On this 42nd Anniversary of Roe v Wade, the U.S. House of Representatives tabled a 20-week abortion ban bill – for now. Some female Republican House members were concerned about the GOP’s anticipated rhetoric over the rape exception in the bill and how it would reflect on the party. Some in the media and pro-choice movement are heralding these women for standing up for changing the wording of the rape exception. I would too…if they were truly standing up for victims of rape. But they aren’t. They wanted to avoid another Todd Akin moment.
The GOP House leadership has promised to re-introduce the 20-week abortion ban. Beyond the incredible lack of understanding and compassion for victims of rape, let’s look at who this ban actually affects. 1.5% of abortions are performed after 20 weeks. Almost all of those are due to the viability of the fetus or the health of the mother. If the 20-week ban became law, women would no longer be able to obtain an abortion AFTER they obtained the results of their tests confirming the lack of viability of the fetus. So exactly who are the anti-choicers trying to protect?
Doctors oppose these laws because they prevent them from giving their patients the best health care possible in an individual situation. Medical organizations like the Physicians for Reproductive Health and the American Congress of Obstetricians and Gynecologists (ACOG) have condemned 20-week ban proposals.
Current law under Roe v Wade bans abortions after 24 weeks with exceptions for the health of the mother or fetus. The 24-week threshold is what the medical community deems as viability for a fetus to survive outside the womb. Those supporting the 20-week ban claim women should know by 20 weeks if they want an abortion. Some in the pro-choice community feel that is a reasonable argument. What is not reasonable is allowing legislators and a certain movement to over-ride the science and medical community with opinions and beliefs over facts.
Consider the story of Nicole Stewart. She and her husband went in for the routine first sonogram at 20 weeks of pregnancy. “We went just to find out the sex of the baby,” she said, “and we found out so much more.”
The sonogram revealed a number of abnormalities in the baby boy. More tests followed. Doctors brought up termination of the pregnancy. And Nicole was devastated. “This was the hardest thing I ever dealt with in my whole life,” she said.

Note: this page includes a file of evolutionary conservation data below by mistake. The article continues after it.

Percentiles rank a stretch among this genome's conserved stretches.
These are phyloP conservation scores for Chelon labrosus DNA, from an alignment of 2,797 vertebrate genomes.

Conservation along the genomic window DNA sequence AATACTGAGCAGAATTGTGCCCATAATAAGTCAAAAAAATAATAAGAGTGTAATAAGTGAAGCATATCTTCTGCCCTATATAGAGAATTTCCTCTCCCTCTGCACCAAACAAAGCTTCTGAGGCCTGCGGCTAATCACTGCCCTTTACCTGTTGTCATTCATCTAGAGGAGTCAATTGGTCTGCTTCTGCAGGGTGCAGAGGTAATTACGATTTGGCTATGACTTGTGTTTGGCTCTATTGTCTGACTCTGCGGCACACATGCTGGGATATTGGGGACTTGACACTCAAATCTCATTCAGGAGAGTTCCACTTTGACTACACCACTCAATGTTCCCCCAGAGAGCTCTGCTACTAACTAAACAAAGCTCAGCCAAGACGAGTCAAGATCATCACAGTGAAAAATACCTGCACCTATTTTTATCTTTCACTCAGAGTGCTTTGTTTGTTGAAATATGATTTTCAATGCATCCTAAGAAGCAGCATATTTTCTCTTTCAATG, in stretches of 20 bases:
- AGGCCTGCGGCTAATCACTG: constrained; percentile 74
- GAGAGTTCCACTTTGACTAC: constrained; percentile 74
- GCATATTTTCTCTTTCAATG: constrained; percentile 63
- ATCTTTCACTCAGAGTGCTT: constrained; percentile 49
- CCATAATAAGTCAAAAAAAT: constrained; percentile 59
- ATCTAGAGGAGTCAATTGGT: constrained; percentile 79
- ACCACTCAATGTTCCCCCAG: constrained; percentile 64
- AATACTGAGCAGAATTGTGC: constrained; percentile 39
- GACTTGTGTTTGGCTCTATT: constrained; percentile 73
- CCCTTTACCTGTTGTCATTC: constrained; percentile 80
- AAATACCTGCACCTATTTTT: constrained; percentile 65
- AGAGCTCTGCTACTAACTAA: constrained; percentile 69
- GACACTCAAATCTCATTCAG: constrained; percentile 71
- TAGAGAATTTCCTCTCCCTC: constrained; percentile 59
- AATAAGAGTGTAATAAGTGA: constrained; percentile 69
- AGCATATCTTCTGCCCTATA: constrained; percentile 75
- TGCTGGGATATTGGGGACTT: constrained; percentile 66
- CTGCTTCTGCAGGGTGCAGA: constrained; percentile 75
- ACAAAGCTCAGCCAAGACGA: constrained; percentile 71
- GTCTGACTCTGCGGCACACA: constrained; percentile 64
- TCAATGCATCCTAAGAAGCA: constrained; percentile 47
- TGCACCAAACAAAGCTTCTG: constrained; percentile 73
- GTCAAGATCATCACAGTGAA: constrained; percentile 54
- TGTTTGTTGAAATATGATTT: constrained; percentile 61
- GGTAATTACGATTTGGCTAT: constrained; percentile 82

Ultimately, an MRI confirmed the worst. “The entire brain was abnormal,” she said. Another sonogram showed that fluid was building up in the brain and lungs. “The baby was going to stop being able to swallow and essentially drown.”
After much conversation and consultation, the couple decided on an abortion. Nicole was about 22 weeks along.
This was last June. And it so happened that at the very time, the Texas Legislature was debating a bill to forbid such an abortion. It would move the time limit from 24 to 20 weeks.
Not knowing much about the political process, Nicole was panicked that the law might be passed and take effect immediately. “I was already under such an incredible amount of stress,” she said.
She learned that it would take effect later. But still, the timing was stunning to her. On the day of her preliminary visit to the abortion clinic, she listened to a live feed of state Sen. Wendy Davis’ filibuster.
“The moment I clicked on that live stream, she was talking about me. She was describing my situation,” Nicole said. “She was talking about women who go in for their standard 20-week sonogram and find out that the fetus is abnormal.”
By now, we only talk of Davis’ filibuster as a legislative tactic and political springboard. But for Nicole, it’s still all about the substance of Davis’ words that day.
“The main reason I have told my story is that I don’t think a majority of people understand why a woman would want to or need to have an abortion after 20 weeks,” she said.
There are so many more stories like Nicole’s. We all need to make a commitment to make sure people understand the consequences of the 20-week ban for real women and their families.
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